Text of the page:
"IF HE'D UNPLUGGED AND GONE BACK TO ACOUSTIC BUSKING THIS WOULDN'T HAVE BEEN AN ISSUE."
KELOWNA - Michael Elliott hasn’t played his guitar or sang downtown since Saturday.
Elliot has been doing it off and on for months, and several businesses on the corner of Water Street and Bernard Avenue told him they like having him there.
He says he’s never had a complaint but on Friday, March 10 a Kelowna bylaw officer approached, said his amplifier was too loud and asked for his permit.
“He said some confusing, misleading things about the bylaw and how it pertains to busking… and asked me to show my busking licence,” he says. “He wasn’t exactly familiar with the bylaw.”
Although a busking licence through Festivals Kelowna is only required if you want to set up at one of the 14 locations identified on the City of Kelowna website, the city says there is much more to the story than what is revealed in a video Elliott released to Facebook this week.
Bylaw services manager Greg Wise says in his rush to feel persecuted he misunderstood what the officer was asking him.
“There isn’t a ticket for busking, this is a noise ticket,” he says. “(The bylaw officer) was trying to clarify if he had a permit for amplified busking. There was a lot that happened before Michael started filming.”
Wise says bylaw warned Elliott to keep the volume down in the past and when he refused to show his permit to use an amplifier he had little recourse but to issue the $500 fine.
“He was trying to see the permit to understand the volume settings,” he says. “It’s the last thing we want to see happen. This is an unfortunate circumstance but only a certain component was aired. There’s a bit of a second side of this."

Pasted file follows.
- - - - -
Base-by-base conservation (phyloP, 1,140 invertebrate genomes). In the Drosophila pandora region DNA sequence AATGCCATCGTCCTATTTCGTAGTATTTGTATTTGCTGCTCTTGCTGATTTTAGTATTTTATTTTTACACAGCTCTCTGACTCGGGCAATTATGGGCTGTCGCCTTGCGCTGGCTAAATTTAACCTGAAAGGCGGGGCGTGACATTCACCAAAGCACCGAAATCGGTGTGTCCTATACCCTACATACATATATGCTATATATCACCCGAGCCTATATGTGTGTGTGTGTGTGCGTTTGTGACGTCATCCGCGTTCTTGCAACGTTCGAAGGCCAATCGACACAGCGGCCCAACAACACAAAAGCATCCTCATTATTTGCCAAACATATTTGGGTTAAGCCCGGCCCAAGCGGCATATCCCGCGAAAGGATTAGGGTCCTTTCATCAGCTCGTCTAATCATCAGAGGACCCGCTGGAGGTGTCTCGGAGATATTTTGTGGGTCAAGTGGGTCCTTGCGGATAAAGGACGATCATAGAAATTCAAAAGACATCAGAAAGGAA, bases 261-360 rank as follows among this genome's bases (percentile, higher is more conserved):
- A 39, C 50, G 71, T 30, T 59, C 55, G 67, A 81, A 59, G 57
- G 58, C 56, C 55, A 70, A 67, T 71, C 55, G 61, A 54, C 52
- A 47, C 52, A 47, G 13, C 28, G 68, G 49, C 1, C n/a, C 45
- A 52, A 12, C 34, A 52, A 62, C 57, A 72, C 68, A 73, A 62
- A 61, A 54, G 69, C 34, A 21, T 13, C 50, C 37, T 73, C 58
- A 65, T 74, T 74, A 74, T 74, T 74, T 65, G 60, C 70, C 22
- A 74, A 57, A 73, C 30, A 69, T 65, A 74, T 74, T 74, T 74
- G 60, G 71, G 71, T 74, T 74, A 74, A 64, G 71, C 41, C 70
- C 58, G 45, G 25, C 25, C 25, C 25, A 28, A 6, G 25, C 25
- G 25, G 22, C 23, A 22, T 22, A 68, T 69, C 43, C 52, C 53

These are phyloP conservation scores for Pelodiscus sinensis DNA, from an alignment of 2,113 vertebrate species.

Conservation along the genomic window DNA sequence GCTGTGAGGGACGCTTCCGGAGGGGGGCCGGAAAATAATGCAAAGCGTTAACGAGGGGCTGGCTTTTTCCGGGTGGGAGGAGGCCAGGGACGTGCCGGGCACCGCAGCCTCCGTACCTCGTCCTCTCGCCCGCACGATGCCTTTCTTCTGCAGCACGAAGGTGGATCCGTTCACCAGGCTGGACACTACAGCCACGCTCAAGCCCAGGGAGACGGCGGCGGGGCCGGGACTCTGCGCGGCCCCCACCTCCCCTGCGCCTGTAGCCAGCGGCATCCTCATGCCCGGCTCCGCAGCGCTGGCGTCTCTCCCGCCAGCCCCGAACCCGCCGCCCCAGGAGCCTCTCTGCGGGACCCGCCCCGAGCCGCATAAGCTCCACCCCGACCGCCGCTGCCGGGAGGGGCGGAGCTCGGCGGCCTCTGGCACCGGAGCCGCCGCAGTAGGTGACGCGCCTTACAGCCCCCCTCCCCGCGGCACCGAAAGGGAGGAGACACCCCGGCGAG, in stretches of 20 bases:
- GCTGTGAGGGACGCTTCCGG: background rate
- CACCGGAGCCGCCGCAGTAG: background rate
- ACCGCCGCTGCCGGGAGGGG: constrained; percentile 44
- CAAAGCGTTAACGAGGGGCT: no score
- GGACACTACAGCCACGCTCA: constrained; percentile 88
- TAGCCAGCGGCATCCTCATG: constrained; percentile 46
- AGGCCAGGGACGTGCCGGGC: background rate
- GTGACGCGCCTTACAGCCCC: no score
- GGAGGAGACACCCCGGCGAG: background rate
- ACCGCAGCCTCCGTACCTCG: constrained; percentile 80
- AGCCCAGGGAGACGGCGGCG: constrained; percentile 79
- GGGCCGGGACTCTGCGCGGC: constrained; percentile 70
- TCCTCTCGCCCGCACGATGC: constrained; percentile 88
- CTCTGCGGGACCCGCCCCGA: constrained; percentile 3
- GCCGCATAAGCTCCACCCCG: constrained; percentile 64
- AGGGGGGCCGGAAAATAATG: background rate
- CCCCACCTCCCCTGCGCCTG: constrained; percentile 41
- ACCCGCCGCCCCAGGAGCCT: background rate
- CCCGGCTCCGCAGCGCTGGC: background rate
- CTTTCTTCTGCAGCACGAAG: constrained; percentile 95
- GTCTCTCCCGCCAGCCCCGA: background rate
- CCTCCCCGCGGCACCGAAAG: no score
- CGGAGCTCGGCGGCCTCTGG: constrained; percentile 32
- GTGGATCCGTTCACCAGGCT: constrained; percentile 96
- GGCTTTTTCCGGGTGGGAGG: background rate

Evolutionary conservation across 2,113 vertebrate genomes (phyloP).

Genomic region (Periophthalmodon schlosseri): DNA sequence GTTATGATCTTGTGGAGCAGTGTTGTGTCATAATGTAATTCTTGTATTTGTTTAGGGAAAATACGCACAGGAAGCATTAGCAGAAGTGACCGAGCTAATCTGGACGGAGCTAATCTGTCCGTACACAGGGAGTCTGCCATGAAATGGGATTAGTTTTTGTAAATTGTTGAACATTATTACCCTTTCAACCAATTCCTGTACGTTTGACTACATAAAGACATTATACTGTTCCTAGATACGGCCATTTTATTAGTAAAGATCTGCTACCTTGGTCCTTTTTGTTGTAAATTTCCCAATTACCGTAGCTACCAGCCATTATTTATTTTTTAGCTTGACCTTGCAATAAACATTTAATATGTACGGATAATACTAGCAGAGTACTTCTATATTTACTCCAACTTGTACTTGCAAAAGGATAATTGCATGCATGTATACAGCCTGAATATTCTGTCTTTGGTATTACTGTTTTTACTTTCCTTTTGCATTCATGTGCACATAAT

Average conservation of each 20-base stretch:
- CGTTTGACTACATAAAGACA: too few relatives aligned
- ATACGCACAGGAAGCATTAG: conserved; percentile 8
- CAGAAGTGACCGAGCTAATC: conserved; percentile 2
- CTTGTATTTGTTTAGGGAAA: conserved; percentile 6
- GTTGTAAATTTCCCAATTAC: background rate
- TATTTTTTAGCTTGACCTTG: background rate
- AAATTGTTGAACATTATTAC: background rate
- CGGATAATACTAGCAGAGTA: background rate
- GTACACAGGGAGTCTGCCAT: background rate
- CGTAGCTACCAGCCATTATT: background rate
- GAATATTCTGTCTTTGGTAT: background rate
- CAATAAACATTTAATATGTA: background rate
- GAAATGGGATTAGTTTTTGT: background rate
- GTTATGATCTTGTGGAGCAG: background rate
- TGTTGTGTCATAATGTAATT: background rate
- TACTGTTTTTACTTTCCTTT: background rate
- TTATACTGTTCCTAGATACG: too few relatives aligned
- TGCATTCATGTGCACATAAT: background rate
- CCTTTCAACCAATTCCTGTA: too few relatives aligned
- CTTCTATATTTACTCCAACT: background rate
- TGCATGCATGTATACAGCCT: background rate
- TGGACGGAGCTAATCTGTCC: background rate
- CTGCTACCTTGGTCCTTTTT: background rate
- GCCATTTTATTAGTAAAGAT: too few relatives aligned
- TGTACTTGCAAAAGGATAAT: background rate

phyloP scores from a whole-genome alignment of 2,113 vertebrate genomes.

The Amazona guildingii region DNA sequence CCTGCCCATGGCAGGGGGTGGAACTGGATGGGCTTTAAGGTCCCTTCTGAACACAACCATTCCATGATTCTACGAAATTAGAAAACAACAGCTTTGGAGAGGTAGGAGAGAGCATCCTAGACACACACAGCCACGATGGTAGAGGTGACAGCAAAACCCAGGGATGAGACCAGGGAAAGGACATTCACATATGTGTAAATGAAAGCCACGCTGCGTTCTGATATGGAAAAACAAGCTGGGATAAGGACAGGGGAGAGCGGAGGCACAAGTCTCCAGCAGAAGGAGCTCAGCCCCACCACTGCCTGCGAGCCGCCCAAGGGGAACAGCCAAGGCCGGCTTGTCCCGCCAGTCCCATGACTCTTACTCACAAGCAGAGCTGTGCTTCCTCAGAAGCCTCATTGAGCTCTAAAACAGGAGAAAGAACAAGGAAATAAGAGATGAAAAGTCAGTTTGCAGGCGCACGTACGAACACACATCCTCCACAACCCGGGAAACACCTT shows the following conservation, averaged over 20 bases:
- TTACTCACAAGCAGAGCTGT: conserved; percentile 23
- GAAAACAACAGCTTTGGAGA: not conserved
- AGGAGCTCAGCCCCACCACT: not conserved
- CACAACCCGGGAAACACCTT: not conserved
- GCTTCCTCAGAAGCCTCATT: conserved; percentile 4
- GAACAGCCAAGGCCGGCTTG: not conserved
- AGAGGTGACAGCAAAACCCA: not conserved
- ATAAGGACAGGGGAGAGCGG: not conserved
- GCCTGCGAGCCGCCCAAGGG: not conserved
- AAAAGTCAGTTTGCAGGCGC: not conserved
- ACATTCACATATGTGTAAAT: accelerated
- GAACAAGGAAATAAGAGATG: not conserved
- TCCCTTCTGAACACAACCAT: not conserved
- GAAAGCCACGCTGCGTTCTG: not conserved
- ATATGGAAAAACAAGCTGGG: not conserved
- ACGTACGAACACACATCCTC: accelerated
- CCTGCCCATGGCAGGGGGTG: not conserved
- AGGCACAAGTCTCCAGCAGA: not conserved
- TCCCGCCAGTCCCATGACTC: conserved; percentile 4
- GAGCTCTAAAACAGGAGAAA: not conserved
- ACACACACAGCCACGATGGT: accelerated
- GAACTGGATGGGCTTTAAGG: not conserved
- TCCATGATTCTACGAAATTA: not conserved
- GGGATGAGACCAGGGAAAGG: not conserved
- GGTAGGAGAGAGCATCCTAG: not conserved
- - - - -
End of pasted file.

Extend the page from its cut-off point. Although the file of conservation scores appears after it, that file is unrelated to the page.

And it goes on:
“If he’d unplugged and gone back to acoustic busking this wouldn’t have been an issue.”
Elliott says he cannot afford to pay the ticket but is unsure how to appeal.
Wise says it’s easy and that the city considers busking to be a beneficial component of a vibrant downtown.
The City of Kelowna sent out a media release Friday, March 17 saying the $500 fine has been revoked.
“Although we have issued warnings to this performer last summer and even the day before he was ticketed, we are willing to try again," Rob Mayne, divisional director of Corporate and Protective Services, says in the release. "We want to arrive at a solution that is fair to all the other buskers who do comply with the rules."
- This story was updated at 3:20 p.m. March 17, 2017 to include a staement from the city saying the fine has been revoked.
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